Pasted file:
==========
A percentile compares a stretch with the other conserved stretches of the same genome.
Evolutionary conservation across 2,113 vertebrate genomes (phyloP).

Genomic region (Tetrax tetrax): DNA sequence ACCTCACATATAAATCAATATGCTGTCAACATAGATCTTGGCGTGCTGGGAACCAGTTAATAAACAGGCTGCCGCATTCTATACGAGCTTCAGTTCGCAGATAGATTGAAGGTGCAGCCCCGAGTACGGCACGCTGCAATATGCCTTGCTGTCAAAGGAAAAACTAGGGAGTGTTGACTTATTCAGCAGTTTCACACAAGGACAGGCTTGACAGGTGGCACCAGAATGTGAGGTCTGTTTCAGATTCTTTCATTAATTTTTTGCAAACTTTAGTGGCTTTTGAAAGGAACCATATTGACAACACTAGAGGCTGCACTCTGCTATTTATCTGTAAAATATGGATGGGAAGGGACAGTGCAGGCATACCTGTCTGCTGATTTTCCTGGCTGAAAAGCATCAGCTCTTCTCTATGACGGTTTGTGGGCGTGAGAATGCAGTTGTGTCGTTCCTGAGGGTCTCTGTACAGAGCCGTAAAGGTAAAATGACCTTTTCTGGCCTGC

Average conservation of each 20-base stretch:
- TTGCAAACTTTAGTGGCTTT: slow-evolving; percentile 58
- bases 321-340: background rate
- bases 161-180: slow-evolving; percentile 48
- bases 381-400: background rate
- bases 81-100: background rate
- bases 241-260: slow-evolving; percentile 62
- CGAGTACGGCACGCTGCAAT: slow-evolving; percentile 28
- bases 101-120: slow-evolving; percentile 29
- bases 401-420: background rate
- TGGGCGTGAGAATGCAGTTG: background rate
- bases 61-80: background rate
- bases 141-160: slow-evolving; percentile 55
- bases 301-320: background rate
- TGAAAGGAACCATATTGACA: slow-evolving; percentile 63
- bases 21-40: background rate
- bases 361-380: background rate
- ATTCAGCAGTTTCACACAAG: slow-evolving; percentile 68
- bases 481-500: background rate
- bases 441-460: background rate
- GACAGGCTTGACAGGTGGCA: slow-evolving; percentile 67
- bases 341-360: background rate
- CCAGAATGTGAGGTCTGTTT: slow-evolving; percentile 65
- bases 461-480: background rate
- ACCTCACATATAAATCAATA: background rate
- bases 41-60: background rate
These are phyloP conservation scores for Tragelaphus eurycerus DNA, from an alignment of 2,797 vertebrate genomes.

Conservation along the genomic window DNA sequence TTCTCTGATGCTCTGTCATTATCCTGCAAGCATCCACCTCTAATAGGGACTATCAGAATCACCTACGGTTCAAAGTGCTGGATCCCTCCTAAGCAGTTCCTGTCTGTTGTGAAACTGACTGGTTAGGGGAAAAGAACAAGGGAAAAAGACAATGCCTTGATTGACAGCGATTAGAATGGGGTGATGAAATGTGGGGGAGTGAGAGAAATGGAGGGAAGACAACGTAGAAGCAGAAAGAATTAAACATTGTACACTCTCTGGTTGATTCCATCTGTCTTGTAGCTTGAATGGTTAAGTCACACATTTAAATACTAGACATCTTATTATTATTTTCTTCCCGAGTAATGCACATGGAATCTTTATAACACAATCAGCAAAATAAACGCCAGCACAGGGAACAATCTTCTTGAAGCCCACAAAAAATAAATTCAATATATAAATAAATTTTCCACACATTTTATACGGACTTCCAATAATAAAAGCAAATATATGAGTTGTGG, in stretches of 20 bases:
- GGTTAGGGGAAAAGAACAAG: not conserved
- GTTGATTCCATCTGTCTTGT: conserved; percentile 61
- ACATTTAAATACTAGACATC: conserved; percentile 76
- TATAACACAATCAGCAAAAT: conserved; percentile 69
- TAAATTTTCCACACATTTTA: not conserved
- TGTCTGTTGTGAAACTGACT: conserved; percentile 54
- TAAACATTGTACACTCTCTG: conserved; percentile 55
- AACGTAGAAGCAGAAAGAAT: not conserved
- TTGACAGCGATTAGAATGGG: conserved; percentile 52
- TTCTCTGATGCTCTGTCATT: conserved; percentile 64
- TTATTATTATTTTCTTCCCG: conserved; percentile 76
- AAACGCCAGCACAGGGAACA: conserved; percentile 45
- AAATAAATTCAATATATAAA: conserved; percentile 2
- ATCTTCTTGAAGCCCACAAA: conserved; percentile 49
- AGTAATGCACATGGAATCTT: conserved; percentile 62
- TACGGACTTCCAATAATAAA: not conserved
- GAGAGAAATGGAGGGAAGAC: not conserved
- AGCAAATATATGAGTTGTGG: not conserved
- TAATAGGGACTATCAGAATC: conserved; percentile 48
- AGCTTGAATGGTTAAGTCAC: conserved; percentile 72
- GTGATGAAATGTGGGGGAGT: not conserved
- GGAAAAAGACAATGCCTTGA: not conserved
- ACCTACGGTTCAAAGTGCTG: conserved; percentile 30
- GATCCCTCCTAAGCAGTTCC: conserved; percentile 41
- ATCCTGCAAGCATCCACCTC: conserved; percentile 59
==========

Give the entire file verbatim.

A percentile compares a stretch with the other conserved stretches of the same genome.
Evolutionary conservation across 2,113 vertebrate genomes (phyloP).

Genomic region (Tetrax tetrax): DNA sequence ACCTCACATATAAATCAATATGCTGTCAACATAGATCTTGGCGTGCTGGGAACCAGTTAATAAACAGGCTGCCGCATTCTATACGAGCTTCAGTTCGCAGATAGATTGAAGGTGCAGCCCCGAGTACGGCACGCTGCAATATGCCTTGCTGTCAAAGGAAAAACTAGGGAGTGTTGACTTATTCAGCAGTTTCACACAAGGACAGGCTTGACAGGTGGCACCAGAATGTGAGGTCTGTTTCAGATTCTTTCATTAATTTTTTGCAAACTTTAGTGGCTTTTGAAAGGAACCATATTGACAACACTAGAGGCTGCACTCTGCTATTTATCTGTAAAATATGGATGGGAAGGGACAGTGCAGGCATACCTGTCTGCTGATTTTCCTGGCTGAAAAGCATCAGCTCTTCTCTATGACGGTTTGTGGGCGTGAGAATGCAGTTGTGTCGTTCCTGAGGGTCTCTGTACAGAGCCGTAAAGGTAAAATGACCTTTTCTGGCCTGC

Average conservation of each 20-base stretch:
- TTGCAAACTTTAGTGGCTTT: slow-evolving; percentile 58
- bases 321-340: background rate
- bases 161-180: slow-evolving; percentile 48
- bases 381-400: background rate
- bases 81-100: background rate
- bases 241-260: slow-evolving; percentile 62
- CGAGTACGGCACGCTGCAAT: slow-evolving; percentile 28
- bases 101-120: slow-evolving; percentile 29
- bases 401-420: background rate
- TGGGCGTGAGAATGCAGTTG: background rate
- bases 61-80: background rate
- bases 141-160: slow-evolving; percentile 55
- bases 301-320: background rate
- TGAAAGGAACCATATTGACA: slow-evolving; percentile 63
- bases 21-40: background rate
- bases 361-380: background rate
- ATTCAGCAGTTTCACACAAG: slow-evolving; percentile 68
- bases 481-500: background rate
- bases 441-460: background rate
- GACAGGCTTGACAGGTGGCA: slow-evolving; percentile 67
- bases 341-360: background rate
- CCAGAATGTGAGGTCTGTTT: slow-evolving; percentile 65
- bases 461-480: background rate
- ACCTCACATATAAATCAATA: background rate
- bases 41-60: background rate
These are phyloP conservation scores for Tragelaphus eurycerus DNA, from an alignment of 2,797 vertebrate genomes.

Conservation along the genomic window DNA sequence TTCTCTGATGCTCTGTCATTATCCTGCAAGCATCCACCTCTAATAGGGACTATCAGAATCACCTACGGTTCAAAGTGCTGGATCCCTCCTAAGCAGTTCCTGTCTGTTGTGAAACTGACTGGTTAGGGGAAAAGAACAAGGGAAAAAGACAATGCCTTGATTGACAGCGATTAGAATGGGGTGATGAAATGTGGGGGAGTGAGAGAAATGGAGGGAAGACAACGTAGAAGCAGAAAGAATTAAACATTGTACACTCTCTGGTTGATTCCATCTGTCTTGTAGCTTGAATGGTTAAGTCACACATTTAAATACTAGACATCTTATTATTATTTTCTTCCCGAGTAATGCACATGGAATCTTTATAACACAATCAGCAAAATAAACGCCAGCACAGGGAACAATCTTCTTGAAGCCCACAAAAAATAAATTCAATATATAAATAAATTTTCCACACATTTTATACGGACTTCCAATAATAAAAGCAAATATATGAGTTGTGG, in stretches of 20 bases:
- GGTTAGGGGAAAAGAACAAG: not conserved
- GTTGATTCCATCTGTCTTGT: conserved; percentile 61
- ACATTTAAATACTAGACATC: conserved; percentile 76
- TATAACACAATCAGCAAAAT: conserved; percentile 69
- TAAATTTTCCACACATTTTA: not conserved
- TGTCTGTTGTGAAACTGACT: conserved; percentile 54
- TAAACATTGTACACTCTCTG: conserved; percentile 55
- AACGTAGAAGCAGAAAGAAT: not conserved
- TTGACAGCGATTAGAATGGG: conserved; percentile 52
- TTCTCTGATGCTCTGTCATT: conserved; percentile 64
- TTATTATTATTTTCTTCCCG: conserved; percentile 76
- AAACGCCAGCACAGGGAACA: conserved; percentile 45
- AAATAAATTCAATATATAAA: conserved; percentile 2
- ATCTTCTTGAAGCCCACAAA: conserved; percentile 49
- AGTAATGCACATGGAATCTT: conserved; percentile 62
- TACGGACTTCCAATAATAAA: not conserved
- GAGAGAAATGGAGGGAAGAC: not conserved
- AGCAAATATATGAGTTGTGG: not conserved
- TAATAGGGACTATCAGAATC: conserved; percentile 48
- AGCTTGAATGGTTAAGTCAC: conserved; percentile 72
- GTGATGAAATGTGGGGGAGT: not conserved
- GGAAAAAGACAATGCCTTGA: not conserved
- ACCTACGGTTCAAAGTGCTG: conserved; percentile 30
- GATCCCTCCTAAGCAGTTCC: conserved; percentile 41
- ATCCTGCAAGCATCCACCTC: conserved; percentile 59